U.S. health care not getting better

In its second National Scorecard on Health System Performance the Commonwealth Fund gives the U.S. system 65 points out of 100. The New York Times kindly calls this a "D" but it doesn't read like a passing grade.

Commonwealth Fund web feature logoThe Commonwealth Fund seems determined to be a major player in the next year's health care debate. Its latest report piles on the pressure.

In its second National Scorecard on Health System Performance the Fund gives the U.S. system 65 points out of 100. The New York Times kindly calls this a "D" but it doesn't read like a passing grade:

Even more troubling, the U.S. health system is on the wrong track. Overall, performance has not improved since the first National Scorecard was issued in 2006. Of greatest concern, access to health care has significantly declined. As of 2007, more than 75 million adults—42 percent of all adults ages 19 to 64—were either uninsured during the year or underinsured, up from 35 percent in 2003. At the same time, the U.S. failed to keep pace with gains in health outcomes achieved by the leading countries. The U.S. now ranks last out of 19 countries on a measure of mortality amenable to medical care, falling from 15th as other countries raised the bar on performance. Up to 101,000 fewer people would die prematurely if the U.S. could achieve leading, benchmark country rates.

Conservative activists have begun taking notice, with bloggers calling the Fund (originally founded by a Standard Oil heiress) socialist by noting that if you have good coverage or cash then care is fantastic.

They also call Americans overinsured, and state that billions are wasted because consumers can't force doctors and hospitals to compete more on price.

Those and other anti-Commonwealth arguments can be found at the State Policy Network, the Galen Institute and with John Goodman, who calls himself the "father of the health savings account."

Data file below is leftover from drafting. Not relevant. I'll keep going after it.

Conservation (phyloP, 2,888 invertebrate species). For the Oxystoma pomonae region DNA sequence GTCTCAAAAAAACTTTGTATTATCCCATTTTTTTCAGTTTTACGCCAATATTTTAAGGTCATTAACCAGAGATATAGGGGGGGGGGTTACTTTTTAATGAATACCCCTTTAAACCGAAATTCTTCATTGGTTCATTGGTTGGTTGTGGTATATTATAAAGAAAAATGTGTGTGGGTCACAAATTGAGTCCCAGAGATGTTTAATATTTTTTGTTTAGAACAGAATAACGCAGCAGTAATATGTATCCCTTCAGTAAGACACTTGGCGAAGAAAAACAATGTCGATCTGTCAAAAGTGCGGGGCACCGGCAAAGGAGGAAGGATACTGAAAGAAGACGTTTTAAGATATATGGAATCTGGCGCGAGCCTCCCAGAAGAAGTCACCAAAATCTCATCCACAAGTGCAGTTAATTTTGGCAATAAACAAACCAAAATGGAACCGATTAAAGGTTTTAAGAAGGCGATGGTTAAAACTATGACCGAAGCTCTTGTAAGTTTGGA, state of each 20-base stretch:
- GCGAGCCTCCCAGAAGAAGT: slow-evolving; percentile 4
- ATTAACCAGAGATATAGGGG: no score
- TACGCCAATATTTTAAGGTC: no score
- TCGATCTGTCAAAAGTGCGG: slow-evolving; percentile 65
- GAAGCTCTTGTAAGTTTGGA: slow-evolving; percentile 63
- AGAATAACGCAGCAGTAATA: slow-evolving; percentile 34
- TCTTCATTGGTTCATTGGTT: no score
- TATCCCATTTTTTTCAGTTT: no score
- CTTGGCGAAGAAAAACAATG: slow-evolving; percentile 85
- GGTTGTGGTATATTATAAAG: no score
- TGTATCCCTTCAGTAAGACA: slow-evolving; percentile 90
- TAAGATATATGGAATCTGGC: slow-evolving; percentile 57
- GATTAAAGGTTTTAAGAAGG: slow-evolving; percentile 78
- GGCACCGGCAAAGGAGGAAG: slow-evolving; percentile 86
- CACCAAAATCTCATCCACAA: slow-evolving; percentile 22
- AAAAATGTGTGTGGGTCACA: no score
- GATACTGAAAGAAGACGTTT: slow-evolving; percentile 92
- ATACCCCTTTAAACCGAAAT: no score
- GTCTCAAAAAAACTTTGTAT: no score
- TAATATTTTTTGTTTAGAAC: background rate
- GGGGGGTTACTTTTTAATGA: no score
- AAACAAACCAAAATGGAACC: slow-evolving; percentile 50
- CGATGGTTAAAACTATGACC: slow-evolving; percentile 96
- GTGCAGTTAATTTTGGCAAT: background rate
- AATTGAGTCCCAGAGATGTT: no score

Here's some fodder for their anger. Guess which country ranks tops, according to the fund, in keeping people alive? France. (Japan and Australia are right behind it.)

You may remember the Fund from their May report on childrens' healthcare, which ranked care by states, placing liberal New Jersey and Oregon well behind conservative Kentucky and Nebraska.

But the Fund is not backing down from the conservative challenge. A chart accompanying the report shows the U.S. falling behind on healthy lives, quality of care and (especially) access, more than offsetting improvements in efficiency and equity.

They conclude:

The U.S. spends twice per capita what other major industrialized countries spend on health care, and costs continue to rise faster than income. We are headed toward $1 of every $5 of national income going toward health care. We should expect a better return on this investment.

National leadership is urgently needed to yield greater value for the resources devoted to health care.

How business reacts to these arguments between the Fund and its ideological critics will, I believe, determine whether change results. If Larry Kudlow starts giving the Fund a respectful listen, you will know which way the wind is blowing.

Newsletters

You have been successfully signed up. To sign up for more newsletters or to manage your account, visit the Newsletter Subscription Center.
See All
See All